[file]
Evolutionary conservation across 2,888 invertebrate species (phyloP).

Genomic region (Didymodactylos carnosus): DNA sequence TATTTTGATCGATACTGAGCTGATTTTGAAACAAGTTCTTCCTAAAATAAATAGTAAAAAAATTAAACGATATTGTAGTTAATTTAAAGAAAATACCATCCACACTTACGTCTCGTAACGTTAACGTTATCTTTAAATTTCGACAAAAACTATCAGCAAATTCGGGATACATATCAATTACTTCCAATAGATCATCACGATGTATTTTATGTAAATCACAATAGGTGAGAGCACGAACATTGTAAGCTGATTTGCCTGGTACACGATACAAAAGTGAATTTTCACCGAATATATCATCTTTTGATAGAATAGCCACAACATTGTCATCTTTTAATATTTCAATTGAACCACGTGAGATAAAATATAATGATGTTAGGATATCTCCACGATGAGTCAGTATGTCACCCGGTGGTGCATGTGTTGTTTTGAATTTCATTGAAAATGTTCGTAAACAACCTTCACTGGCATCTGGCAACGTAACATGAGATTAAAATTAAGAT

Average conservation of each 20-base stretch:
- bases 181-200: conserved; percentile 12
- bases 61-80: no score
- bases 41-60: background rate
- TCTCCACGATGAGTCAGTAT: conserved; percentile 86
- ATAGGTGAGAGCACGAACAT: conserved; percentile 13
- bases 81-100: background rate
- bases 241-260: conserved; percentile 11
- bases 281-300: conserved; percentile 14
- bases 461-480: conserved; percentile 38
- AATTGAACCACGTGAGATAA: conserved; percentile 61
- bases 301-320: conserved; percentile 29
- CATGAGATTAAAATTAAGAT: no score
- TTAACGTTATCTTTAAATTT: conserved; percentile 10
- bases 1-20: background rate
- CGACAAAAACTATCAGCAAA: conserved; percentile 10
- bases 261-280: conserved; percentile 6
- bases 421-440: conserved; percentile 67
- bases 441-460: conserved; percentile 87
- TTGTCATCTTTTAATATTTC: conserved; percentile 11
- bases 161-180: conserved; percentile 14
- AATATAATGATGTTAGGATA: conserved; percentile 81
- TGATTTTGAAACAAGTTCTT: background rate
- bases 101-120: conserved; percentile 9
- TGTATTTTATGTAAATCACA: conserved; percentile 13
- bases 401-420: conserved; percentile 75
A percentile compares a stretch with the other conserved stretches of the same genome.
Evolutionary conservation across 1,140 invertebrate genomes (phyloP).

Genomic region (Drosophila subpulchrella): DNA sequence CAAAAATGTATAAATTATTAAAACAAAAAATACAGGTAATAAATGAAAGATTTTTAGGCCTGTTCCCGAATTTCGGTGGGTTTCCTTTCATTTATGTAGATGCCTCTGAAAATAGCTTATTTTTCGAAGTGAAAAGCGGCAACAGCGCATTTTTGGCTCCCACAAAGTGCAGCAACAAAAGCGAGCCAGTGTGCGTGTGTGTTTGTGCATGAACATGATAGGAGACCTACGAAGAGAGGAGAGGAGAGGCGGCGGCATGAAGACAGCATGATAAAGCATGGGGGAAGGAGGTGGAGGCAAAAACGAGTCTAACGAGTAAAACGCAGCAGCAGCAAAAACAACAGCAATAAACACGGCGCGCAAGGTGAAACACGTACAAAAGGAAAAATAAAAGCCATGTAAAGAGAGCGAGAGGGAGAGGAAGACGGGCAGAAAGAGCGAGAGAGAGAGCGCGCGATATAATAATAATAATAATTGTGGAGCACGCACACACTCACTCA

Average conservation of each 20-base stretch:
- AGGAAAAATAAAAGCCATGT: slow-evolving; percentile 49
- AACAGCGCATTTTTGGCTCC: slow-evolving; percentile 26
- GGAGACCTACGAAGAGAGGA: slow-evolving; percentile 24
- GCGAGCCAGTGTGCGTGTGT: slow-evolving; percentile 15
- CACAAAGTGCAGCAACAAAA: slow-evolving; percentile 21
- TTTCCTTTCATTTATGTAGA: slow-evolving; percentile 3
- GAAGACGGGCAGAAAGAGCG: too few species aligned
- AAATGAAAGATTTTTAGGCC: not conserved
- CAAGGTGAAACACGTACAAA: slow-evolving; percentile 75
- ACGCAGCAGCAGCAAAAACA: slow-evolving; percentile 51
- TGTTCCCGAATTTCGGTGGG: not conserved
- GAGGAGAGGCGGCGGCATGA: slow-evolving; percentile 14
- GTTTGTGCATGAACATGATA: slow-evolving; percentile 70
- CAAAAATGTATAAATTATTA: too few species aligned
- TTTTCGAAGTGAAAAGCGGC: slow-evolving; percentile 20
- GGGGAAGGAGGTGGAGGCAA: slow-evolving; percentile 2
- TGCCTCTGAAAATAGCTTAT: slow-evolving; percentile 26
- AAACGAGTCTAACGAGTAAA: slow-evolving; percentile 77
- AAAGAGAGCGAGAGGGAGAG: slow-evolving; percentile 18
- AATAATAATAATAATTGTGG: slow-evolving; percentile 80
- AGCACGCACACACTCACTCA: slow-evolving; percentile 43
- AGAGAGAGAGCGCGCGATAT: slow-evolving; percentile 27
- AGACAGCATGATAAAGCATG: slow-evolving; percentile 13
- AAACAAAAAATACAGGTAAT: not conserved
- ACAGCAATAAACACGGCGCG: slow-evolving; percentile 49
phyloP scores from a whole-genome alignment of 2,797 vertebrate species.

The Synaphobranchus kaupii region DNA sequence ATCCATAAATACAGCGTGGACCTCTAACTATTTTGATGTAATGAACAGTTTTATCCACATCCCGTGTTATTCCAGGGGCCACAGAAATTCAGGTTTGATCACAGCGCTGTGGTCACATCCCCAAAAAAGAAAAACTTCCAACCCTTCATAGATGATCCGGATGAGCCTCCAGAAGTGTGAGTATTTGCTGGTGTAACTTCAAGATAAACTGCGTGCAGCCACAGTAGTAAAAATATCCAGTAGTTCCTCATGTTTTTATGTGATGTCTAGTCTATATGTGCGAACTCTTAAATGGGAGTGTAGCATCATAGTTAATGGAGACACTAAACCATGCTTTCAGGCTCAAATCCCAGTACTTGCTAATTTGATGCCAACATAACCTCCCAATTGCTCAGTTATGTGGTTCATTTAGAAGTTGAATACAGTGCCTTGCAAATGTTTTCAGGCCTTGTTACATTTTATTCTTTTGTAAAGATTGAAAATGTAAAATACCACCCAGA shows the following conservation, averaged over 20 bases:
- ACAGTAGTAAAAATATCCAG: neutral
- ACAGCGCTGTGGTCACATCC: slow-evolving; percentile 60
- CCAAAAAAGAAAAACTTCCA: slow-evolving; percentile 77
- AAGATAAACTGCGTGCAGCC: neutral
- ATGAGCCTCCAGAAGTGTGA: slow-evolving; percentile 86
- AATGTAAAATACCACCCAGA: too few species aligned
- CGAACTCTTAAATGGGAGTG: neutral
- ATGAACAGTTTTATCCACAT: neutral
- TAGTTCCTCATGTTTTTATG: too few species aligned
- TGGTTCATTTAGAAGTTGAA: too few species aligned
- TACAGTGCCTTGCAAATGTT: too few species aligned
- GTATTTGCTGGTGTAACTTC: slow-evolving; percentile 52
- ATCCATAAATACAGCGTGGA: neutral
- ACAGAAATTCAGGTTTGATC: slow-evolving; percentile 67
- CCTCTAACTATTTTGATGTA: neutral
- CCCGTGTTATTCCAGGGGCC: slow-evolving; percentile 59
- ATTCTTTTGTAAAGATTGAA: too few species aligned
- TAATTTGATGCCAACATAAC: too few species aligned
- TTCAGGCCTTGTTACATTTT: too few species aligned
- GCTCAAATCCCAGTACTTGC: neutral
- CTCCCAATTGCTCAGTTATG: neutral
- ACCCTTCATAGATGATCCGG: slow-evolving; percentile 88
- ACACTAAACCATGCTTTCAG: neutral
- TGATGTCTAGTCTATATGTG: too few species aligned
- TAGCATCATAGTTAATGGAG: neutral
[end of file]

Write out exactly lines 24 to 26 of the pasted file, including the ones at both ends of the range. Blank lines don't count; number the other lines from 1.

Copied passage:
- AATATAATGATGTTAGGATA: conserved; percentile 81
- TGATTTTGAAACAAGTTCTT: background rate
- bases 101-120: conserved; percentile 9